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Even more than I realized when I began this book, foreign policy has been central to the national experience. External assistance was essential to the birth of an independent United States; concerns about international commerce and foreign threats decisively influenced the form of government created in the Constitution of 1787. Foreign policy was instrumental in securing the young republic's political experiment, establishing a continental Union, and determining the outcome of its Civil War. During the nation's second full century and beyond, foreign policy has become even more critical to its prosperity and security.

Throughout its history, the United States has taken a distinctive approach toward foreign policy. Americans have held decidedly mixed views about their place in the international order. On the one hand, they have been allured by the riches of the world, and from the Revolution to the present, the pursuit of economic self-interest has produced a high level of global involvement. On the other, from the outset they expressed disdain for traditional European power politics and viewed themselves as a people apart, the harbingers of a new world order.

From Puritan leader John Winthrop's proclamation of a "city upon a hill" through George W. Bush's born-again zeal, Americans have seen themselves as a chosen people with a providential mission. This ideal has spurred a drive to do good in the world, manifested in the work of merchants, missionaries, and educators. It undergirded the Wilsonian dream of the United States as world leader and a world reformed according to American ideals.

This ideal has also spawned a certain arrogance in America's dealings with other peoples that was used to justify the expulsion of Native Americans, the wresting from Mexico of one-third of its territory, and the imposition of colonial rule on Filipinos and Puerto Ricans. From an ill-fated incursion into Canada in 1775 to the 2003 invasion of Iraq, America's sense of its grand historical mission has been used to rationalize the extension of liberty by force. Certain of their righteousness, Americans confidently expected to be welcomed as liberators. The ironic result, in most cases, has been to spark nationalist opposition among the people invaded.

America's democratic system has also given a distinctive hue to its foreign policy. From the beginnings, foreign policy has been the object of fierce partisan dispute. On occasion, an aroused public has pushed the government to act. More often, public indifference or apathy have brought about increasingly sophisticated efforts on the part of leaders to inform, "educate," and manipulate public opinion. The division of powers between executive and legislative branches has added another area of confusion and conflict. The nation's peculiar approach to foreign policy has long bemused and befuddled foreign observers, producing sometimes ingenious efforts to influence the U.S. political process.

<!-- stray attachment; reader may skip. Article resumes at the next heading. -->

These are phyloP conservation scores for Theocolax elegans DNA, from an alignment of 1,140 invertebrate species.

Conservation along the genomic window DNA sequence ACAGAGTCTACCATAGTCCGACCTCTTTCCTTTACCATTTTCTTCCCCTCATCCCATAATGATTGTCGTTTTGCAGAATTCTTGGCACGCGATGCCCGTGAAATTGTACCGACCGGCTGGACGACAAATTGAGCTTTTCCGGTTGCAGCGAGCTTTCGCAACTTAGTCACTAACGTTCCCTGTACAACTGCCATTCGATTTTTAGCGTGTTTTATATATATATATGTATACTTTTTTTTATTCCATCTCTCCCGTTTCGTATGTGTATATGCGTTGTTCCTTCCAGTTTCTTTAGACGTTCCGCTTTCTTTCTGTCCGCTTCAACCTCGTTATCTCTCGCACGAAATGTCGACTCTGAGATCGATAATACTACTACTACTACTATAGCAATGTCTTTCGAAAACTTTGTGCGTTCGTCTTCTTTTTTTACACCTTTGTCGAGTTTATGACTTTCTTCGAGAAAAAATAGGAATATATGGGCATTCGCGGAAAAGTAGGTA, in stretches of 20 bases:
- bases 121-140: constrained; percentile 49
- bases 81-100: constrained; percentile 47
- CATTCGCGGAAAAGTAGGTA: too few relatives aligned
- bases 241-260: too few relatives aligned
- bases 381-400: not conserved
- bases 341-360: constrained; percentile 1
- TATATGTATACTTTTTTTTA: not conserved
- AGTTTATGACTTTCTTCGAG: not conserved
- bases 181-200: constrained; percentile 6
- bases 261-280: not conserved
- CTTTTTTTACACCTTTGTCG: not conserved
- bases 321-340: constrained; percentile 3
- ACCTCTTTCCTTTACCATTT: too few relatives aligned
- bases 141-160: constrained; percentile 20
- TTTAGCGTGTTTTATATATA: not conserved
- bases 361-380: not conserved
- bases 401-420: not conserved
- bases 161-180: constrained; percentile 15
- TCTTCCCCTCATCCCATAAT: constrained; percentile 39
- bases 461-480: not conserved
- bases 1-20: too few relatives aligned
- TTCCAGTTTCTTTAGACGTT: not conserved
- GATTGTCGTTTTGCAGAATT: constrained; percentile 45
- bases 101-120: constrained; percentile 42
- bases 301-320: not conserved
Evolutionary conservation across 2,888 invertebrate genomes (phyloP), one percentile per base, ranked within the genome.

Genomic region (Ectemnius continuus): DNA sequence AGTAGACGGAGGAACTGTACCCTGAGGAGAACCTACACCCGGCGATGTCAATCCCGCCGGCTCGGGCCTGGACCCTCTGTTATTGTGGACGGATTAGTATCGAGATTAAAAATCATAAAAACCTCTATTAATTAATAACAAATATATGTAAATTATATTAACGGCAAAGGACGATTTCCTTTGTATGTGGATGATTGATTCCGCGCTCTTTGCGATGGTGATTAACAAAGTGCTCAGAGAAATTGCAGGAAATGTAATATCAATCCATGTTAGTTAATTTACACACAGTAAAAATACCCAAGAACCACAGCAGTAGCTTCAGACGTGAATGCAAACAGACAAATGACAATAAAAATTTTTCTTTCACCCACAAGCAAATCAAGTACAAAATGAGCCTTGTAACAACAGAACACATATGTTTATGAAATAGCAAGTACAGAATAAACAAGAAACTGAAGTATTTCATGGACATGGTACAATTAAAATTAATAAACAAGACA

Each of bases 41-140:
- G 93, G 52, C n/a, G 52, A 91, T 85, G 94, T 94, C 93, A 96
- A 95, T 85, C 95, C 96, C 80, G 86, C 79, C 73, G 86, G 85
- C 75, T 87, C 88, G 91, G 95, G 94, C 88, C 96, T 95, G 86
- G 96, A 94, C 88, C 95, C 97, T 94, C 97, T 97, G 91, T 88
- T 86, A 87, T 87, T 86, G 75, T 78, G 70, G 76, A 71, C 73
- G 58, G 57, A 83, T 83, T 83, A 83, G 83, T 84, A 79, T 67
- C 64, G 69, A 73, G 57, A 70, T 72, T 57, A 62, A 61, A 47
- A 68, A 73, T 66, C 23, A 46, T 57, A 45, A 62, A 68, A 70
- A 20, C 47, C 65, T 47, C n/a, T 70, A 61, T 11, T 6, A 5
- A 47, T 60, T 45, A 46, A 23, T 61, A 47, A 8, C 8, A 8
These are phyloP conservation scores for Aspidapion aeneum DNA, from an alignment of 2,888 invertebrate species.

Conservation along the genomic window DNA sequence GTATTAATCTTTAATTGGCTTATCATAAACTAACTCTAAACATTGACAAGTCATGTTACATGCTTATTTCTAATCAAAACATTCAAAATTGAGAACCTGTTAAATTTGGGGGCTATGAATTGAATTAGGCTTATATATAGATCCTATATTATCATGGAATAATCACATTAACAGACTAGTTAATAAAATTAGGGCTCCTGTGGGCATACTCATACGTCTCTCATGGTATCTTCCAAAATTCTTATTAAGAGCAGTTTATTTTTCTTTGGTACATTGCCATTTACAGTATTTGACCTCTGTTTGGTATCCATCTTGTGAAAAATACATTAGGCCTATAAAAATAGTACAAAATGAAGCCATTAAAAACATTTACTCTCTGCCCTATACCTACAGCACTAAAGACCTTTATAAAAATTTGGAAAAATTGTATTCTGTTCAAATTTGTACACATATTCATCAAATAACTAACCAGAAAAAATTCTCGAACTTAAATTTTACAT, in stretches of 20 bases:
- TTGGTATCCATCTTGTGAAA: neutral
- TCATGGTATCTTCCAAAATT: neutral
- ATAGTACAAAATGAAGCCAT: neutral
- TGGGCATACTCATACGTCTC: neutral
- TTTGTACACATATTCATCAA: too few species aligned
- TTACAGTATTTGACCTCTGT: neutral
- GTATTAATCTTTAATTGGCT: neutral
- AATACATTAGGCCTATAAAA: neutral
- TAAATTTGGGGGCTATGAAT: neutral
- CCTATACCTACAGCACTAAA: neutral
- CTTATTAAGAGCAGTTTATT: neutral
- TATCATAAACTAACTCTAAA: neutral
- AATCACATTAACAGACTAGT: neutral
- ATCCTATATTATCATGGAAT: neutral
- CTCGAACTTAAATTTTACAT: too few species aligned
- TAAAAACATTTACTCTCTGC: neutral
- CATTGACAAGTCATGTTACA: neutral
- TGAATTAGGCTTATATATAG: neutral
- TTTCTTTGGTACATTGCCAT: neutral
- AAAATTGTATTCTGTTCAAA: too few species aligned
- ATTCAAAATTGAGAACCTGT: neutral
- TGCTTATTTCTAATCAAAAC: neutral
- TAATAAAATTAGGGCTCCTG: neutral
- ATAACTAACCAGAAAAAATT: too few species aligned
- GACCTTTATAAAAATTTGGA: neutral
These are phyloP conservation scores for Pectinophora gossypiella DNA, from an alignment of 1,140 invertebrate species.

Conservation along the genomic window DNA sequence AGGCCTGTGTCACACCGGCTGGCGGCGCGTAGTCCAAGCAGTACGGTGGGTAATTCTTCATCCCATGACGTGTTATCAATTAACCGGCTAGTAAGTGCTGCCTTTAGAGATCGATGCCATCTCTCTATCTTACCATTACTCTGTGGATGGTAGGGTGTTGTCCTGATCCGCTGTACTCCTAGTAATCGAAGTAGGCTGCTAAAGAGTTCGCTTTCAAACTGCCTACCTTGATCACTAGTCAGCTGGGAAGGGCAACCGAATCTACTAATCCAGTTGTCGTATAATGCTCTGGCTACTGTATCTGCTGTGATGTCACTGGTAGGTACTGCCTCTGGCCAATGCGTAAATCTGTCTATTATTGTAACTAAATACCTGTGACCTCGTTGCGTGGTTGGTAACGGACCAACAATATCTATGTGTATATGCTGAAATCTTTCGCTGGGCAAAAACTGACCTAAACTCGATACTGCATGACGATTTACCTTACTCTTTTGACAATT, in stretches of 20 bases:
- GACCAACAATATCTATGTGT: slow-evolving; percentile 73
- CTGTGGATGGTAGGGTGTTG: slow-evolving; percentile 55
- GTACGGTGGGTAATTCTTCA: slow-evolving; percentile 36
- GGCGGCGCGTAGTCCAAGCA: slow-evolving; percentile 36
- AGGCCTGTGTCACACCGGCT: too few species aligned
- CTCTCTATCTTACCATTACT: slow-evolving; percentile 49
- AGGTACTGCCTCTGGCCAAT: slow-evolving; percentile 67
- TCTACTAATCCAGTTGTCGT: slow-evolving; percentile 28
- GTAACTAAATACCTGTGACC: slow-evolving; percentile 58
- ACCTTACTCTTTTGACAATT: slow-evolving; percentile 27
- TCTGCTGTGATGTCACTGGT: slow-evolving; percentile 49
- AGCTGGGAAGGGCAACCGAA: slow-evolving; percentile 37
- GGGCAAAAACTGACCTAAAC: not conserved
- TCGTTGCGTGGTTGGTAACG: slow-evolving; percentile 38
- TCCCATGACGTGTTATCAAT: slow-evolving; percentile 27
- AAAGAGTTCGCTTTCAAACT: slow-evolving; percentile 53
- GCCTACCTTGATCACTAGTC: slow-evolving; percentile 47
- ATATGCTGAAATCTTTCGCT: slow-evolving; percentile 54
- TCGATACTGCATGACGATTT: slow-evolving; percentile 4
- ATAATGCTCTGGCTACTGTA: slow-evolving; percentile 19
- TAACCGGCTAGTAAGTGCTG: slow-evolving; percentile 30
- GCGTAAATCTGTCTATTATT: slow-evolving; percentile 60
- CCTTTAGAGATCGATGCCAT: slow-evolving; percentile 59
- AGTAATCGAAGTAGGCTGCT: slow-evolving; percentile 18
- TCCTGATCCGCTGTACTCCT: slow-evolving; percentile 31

Despite its claims to moral superiority and disdain for Old World practices, the United States throughout its history has behaved more like a traditional great power than Americans have realized or cared to admit. U.S. political leaders have energetically pursued and zealously protected interests deemed vital. In terms of commerce and territory, they have been aggressively and relentlessly expansionist. From Louisiana to the Florida, Texas, California, and eventually Hawaii, they fashioned the process of infiltration and subversion into a finely tuned instrument of empire, using the presence of restless American settlers in nominally foreign lands to establish claims and gain additional territory. During the Cold War, when the nation's survival seemed threatened, they scrapped traditional notions of fair play, intervening in the affairs of other nations, overthrowing governments, even plotting the assassination of foreign leaders.

Popular notions to the contrary, the United States has been spectacularly successful in its foreign policy. In the space of a little over 200 years, it conquered a continent, established dominance over the Caribbean and Pacific Ocean areas, helped win two World Wars, prevailed in a half-century Cold War, and extended its economic influence, military might, popular culture, and "soft power" throughout much of the world. By the beginning of the 21st century, it had attained that "strength of a Giant" Washington had dreamed of.